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The theory of continental drift proposes that Earth's continents have moved over geologic time. Throughout this time, the continents have appeared to drift across the ocean floor. This theory is based on geological evidence, such as the fossil record and tectonic plates. The theory has many supporters, but it remains a controversial topic. The theories behind continental drift are far from conclusive. Here, we will examine the most prominent theories and debates surrounding the topic.
A century ago, Earth scientists like Alfred Wegener were surprised to learn that South America and North America fit into Northwest Africa, suggesting that the continents had been joined at some point in time and then moved apart. The scientific community laughed at him, but Wegener persevered, developing a robust hypothesis that eventually made sense. Today, we're able to see how the Earth's continents fit together and drift apart today.
The two main theories of Earth's history are based on the same basic idea: a continent shifted, which was a result of changes to the planet's crust. The heat of the Earth's core is responsible for this process, which has influenced the Earth's crust ever since its formation. The theory also claims that the continents will reform into one supercontinent in about 250 million years.
The Atlantic Ocean formed during the Wilson cycle and opened at different times during the Mesozoic and Cenozoic eras. Seafloor spreading along the Congo-Sao Francisco Craton probably took place around 134-126 Ma, while the North Atlantic Igneous Province eruptions took place around 55 Ma, resulting in the current state of passive margins. This rifting process does not necessarily lead to continent breakup, but it has the potential to.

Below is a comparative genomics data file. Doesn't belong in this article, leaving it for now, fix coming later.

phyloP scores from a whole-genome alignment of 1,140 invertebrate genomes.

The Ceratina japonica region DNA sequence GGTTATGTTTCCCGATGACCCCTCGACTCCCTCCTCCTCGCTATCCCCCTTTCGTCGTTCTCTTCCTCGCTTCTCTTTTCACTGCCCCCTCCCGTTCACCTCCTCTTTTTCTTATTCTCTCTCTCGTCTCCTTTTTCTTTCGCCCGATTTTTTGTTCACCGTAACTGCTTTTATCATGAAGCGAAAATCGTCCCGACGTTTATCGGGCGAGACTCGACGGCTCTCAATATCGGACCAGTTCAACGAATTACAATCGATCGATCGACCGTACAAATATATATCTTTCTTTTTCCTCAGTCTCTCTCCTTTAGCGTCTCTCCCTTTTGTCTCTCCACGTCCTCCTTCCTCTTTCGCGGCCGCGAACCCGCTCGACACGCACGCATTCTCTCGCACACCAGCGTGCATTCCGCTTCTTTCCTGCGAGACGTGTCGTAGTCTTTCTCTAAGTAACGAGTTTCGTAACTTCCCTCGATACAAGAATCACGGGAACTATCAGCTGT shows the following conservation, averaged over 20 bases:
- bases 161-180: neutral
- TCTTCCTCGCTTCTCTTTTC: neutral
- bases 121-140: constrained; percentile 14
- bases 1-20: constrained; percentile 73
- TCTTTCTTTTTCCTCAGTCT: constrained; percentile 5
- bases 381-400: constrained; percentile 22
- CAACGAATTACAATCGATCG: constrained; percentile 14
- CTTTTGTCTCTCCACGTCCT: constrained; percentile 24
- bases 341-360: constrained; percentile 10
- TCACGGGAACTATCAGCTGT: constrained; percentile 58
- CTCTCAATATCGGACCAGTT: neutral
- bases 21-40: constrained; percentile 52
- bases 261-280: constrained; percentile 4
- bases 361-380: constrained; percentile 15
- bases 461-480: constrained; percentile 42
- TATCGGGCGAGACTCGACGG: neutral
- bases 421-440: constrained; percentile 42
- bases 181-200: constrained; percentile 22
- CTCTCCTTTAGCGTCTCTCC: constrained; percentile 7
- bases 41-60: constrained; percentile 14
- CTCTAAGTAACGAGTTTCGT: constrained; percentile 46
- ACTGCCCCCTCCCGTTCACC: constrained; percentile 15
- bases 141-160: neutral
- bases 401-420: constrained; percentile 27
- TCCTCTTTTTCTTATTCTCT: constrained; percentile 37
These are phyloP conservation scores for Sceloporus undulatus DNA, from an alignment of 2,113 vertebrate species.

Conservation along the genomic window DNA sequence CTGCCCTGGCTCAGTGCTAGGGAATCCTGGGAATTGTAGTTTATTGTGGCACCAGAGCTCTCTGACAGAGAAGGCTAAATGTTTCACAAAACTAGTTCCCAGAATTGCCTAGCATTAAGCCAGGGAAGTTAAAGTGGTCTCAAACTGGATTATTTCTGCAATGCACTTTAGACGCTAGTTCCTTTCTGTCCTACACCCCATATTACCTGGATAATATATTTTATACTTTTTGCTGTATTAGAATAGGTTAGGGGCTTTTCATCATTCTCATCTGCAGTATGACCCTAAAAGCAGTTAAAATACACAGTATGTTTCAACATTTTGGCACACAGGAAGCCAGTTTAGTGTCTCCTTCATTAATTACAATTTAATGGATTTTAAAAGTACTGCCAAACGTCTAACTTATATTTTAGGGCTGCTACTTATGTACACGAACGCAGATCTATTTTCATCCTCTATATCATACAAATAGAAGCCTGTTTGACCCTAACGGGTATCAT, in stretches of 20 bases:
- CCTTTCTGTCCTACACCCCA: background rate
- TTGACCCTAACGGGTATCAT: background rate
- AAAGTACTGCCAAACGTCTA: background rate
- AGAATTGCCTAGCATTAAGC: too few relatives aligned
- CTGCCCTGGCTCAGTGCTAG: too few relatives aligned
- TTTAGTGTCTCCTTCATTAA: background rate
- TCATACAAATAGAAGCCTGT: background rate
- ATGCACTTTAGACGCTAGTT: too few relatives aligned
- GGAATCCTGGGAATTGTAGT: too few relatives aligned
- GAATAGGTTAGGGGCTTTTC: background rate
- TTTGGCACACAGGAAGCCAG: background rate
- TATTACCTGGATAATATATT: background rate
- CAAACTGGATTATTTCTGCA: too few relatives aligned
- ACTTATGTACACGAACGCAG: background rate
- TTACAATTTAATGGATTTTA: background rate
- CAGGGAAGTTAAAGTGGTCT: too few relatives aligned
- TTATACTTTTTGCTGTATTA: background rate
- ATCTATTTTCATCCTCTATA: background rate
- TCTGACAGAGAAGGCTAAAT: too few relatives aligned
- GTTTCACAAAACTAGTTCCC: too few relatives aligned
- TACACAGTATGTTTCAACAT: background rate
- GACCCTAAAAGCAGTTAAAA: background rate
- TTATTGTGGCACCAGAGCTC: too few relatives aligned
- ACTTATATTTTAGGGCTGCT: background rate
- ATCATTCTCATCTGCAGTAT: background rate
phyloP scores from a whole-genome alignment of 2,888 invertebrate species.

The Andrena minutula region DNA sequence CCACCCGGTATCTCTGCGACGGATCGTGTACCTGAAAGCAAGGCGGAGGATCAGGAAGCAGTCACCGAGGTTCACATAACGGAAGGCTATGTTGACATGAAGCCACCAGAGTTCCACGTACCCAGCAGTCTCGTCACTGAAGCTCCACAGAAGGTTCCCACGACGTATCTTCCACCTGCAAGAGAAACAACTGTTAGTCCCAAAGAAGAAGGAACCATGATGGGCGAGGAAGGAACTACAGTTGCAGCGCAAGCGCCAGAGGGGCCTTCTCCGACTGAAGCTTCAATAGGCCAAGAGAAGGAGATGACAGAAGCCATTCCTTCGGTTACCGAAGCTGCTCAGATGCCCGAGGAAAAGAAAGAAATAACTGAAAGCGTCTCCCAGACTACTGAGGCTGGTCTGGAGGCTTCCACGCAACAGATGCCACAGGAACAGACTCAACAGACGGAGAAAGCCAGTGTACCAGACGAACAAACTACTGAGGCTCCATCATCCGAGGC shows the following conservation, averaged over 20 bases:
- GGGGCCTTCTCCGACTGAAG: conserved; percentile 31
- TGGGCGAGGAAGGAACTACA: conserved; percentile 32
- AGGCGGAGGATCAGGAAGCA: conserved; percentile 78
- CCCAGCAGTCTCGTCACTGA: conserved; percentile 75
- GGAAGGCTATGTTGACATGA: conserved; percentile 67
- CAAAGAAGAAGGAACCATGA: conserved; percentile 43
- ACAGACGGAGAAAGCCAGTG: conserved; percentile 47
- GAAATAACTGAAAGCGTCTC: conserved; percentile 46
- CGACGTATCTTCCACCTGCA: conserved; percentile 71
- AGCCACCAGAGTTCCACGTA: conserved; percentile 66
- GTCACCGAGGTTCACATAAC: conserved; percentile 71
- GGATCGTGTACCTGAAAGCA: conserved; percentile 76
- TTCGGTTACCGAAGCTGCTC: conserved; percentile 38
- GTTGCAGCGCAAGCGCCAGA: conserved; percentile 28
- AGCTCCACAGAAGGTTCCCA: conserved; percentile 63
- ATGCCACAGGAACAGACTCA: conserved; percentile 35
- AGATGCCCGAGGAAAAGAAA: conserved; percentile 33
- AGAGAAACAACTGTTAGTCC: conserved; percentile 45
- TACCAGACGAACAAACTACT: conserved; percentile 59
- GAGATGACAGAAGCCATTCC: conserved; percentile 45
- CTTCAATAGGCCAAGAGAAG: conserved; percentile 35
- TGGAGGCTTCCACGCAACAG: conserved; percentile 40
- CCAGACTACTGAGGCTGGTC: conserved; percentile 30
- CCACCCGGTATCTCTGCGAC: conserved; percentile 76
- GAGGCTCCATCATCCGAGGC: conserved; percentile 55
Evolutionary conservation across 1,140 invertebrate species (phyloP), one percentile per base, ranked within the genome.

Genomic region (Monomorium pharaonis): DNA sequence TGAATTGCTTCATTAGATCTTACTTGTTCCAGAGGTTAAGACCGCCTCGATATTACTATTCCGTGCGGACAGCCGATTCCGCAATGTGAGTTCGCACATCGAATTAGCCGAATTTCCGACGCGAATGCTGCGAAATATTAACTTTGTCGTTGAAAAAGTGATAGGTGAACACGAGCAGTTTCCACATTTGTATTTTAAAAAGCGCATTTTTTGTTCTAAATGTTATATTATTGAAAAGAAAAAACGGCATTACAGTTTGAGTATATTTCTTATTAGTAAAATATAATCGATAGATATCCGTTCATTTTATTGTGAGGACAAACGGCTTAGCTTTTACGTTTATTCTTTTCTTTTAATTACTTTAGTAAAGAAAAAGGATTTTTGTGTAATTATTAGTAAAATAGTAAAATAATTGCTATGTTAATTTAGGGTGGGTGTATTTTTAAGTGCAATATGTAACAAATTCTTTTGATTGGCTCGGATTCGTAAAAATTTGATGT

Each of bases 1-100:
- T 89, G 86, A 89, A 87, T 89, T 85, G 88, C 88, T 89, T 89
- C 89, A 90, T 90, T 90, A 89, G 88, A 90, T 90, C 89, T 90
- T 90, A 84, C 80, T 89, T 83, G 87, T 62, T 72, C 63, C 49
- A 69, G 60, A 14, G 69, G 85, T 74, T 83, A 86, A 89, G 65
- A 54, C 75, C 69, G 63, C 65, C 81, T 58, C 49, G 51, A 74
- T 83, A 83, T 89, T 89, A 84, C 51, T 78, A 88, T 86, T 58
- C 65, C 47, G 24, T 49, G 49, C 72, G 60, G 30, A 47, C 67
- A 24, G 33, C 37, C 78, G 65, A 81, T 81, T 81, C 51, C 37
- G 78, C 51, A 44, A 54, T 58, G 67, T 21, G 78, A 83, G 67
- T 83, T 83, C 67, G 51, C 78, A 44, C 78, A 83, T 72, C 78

Igneous activity at oceanic ridge occurs when molten magma from the mantle rises from the ocean floor, filling cracks in the crust. This molten rock then cools and becomes a new part of the Earth's crust. Mid-ocean ridges form when two or more plates meet and separate at the mid-ocean ridge. Typical examples include the Mid-Atlantic ridge that separates the North American and Eurasian plates, the East Pacific Rise that separates the Pacific and Cocos plates, and the Nazca plate.
Convection between a tectonic plate and its neighboring continent creates intense heat beneath the crust. This hot gas tries to escape the Earth's surface through a weak spot in the crust. This process is called "tectonic plate eruptivity." Magma seeping up through weak spots in the crust during continental drift can result in volcanic eruptions.
If you're wondering why the Earth moves, you've probably heard of convection currents in the mantle. This explains how plates slide and rise in relation to one another. Mantle convection currents move material because hot material rises and cools and flows downwards. During continental drift, this flow makes plates separate and move in a way that tilts the Earth's plate tectonics.
Evolutionists have a difficult time explaining global distributions of plants and animals, and their accepted models of continental drift do not provide a plausible mechanism of dispersal. The data seem to fit better with creationist models of the Genesis Flood, and regions with high endemism tend to have disjunctions across oceans. Yet this does not mean that the theory is dead - far from it! There is a possible explanation for disjunctions: fragmentation of a widespread ancestral species or continental drift.
Throughout geological history, continents have shifted, sometimes coalescing into huge landmasses and sometimes traveling away. Their different positions have altered Earth's climate, sea level, and distribution of organisms, as well as the birth and extinction of species. An animation shows how continents have shifted over time and summarizes their current state of life. A continent that has slid farther apart than another has been referred to as a "continental mountain range."
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